We have to mobilise all parts of the structure of governance so that each plays a full and effective role, while also making sure that the whole delivers the results we want.
I think we need to work on a couple of fronts.
First, we need to place renewed emphasis on partnership - the process of cooperation with all parts of the governance structure – the experts and officials working on individual directives, environment agencies, government lawyers, judges, prosecutors, ombudsmen, NGOs, businesses and so on. Many networks have grown up spontaneously at European level over the last two decades. A fact that speaks for itself in terms of recognising the need for this kind of exchange. But to be effective, partnership also needs to operate at the level of individual Member States. I would, therefore, like to work on improving implementation, for example through exploring an option of partnership memorandums of understanding.
Second, we need to respond to concerns that not all parts of the governance structure are working as well as they might. A central concern has to do with verifying, and ensuring that there is accountability for, delivery of the results that Council and Parliament have foreseen. This has to be done in a way that gives individuals confidence in the system as a whole.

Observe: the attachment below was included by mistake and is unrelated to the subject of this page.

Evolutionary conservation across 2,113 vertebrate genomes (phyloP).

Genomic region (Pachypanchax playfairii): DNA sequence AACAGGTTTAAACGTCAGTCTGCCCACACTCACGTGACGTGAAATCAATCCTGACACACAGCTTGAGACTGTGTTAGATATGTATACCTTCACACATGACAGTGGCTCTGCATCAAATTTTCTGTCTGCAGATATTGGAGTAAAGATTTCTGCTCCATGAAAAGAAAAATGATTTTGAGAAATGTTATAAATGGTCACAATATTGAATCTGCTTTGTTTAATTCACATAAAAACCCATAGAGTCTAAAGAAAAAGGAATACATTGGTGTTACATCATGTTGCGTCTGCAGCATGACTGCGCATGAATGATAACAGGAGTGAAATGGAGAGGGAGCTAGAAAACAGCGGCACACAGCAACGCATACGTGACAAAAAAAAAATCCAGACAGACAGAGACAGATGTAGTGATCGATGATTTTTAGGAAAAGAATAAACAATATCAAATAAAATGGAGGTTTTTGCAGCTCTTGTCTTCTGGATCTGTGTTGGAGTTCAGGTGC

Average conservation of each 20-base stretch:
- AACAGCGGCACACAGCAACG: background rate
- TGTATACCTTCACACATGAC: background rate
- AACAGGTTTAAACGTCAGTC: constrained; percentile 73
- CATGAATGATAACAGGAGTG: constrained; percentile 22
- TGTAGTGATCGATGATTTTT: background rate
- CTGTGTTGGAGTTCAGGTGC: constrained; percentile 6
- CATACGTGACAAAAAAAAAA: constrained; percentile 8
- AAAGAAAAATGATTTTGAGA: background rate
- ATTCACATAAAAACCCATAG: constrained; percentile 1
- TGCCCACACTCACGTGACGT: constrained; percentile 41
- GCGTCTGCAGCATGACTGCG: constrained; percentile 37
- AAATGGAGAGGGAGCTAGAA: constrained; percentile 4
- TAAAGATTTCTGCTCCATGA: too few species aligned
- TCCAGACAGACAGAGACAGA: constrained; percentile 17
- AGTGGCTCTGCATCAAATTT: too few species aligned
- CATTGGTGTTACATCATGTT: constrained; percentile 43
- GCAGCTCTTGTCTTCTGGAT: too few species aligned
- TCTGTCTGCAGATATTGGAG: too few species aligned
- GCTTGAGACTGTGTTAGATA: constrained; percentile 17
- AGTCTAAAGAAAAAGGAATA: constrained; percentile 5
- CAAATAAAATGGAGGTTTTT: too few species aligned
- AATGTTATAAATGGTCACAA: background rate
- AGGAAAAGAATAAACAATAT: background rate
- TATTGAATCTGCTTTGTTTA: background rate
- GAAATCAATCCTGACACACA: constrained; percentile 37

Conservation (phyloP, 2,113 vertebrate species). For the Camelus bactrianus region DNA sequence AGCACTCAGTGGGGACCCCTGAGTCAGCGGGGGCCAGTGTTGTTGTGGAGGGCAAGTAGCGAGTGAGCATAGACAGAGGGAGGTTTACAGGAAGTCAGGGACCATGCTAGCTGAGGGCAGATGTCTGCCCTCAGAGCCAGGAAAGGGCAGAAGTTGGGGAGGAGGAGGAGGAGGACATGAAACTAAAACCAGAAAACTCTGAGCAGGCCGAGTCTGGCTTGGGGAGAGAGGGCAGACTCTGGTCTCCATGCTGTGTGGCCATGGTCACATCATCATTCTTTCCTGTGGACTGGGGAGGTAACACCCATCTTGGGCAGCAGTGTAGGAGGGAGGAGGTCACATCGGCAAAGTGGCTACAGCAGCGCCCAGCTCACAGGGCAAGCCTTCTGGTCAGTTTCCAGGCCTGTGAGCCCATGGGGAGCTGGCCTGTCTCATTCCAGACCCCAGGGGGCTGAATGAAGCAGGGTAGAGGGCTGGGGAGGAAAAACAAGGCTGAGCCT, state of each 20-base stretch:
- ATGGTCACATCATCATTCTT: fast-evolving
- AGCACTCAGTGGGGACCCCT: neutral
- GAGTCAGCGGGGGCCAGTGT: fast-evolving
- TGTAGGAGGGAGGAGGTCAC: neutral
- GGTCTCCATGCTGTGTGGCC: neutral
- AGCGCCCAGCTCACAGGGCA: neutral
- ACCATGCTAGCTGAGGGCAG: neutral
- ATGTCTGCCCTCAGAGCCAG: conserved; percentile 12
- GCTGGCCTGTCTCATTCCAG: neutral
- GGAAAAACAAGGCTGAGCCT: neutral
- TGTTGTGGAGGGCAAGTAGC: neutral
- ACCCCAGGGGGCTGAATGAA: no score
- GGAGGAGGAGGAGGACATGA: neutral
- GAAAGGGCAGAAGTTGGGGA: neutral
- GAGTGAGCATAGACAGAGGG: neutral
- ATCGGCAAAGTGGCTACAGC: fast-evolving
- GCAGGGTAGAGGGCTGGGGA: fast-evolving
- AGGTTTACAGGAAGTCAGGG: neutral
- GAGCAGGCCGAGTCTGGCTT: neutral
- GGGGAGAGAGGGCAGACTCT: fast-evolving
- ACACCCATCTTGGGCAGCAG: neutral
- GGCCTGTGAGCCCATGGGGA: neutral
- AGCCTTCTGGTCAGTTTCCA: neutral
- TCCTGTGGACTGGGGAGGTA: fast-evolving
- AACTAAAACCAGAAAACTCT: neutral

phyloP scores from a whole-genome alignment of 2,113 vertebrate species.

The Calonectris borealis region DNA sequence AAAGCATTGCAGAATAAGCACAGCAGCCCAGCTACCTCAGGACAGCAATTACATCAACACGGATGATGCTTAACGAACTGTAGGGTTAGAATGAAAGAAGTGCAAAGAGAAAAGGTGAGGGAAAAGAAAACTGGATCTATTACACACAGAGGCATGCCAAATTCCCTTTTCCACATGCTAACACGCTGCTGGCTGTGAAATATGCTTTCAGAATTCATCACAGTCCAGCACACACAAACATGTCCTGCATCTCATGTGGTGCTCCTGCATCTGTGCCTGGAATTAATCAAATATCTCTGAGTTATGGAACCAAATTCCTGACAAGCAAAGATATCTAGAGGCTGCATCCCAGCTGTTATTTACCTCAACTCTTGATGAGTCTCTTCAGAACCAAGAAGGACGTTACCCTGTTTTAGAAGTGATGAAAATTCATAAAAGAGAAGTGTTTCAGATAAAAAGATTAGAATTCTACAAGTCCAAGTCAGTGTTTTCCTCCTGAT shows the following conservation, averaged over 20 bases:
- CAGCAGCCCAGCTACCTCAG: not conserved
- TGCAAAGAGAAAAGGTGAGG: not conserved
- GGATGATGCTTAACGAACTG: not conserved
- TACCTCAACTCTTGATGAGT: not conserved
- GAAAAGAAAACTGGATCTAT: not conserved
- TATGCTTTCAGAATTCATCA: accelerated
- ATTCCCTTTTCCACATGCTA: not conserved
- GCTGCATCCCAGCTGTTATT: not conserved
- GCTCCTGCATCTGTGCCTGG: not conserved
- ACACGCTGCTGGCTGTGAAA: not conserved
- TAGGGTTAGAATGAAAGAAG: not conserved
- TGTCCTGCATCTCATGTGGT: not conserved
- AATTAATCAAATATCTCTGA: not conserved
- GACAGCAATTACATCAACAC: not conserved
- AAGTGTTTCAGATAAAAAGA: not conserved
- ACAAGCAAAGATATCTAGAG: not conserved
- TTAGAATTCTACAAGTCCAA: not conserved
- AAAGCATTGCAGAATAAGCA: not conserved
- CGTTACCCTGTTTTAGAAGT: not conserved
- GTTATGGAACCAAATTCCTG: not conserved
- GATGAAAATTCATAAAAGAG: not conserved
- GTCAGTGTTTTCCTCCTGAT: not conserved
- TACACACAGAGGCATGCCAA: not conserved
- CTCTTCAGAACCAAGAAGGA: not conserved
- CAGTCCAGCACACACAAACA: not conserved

I am often asked what the Commission thinks of environmental inspections and if they truly support our environmental legislation.
I am making sure this is happening. New Commission legislative proposals already have binding inspection provisions built in – the revision of the Seveso Directive is one example. We should not wait for accidents to be reminded of the crucial preventive role inspection has.
And inspections are ultimately also a form of verification. They respond to a more general need for confidence and trust in how implementation is achieved in practice.
At European level, the European Environment Agency plays a valuable role in taking stock of the environment and, using Member State data, which gives us a spatial overview of key implementation achievements, such as the Natura 2000 network. Here, the old saying "you can't manage what you don't monitor", applies.
The Agency is best placed to verify that European-level analysis of specific state-of-the-environment legislative goals result from consistent and reliable national monitoring and surveillance networks and efforts.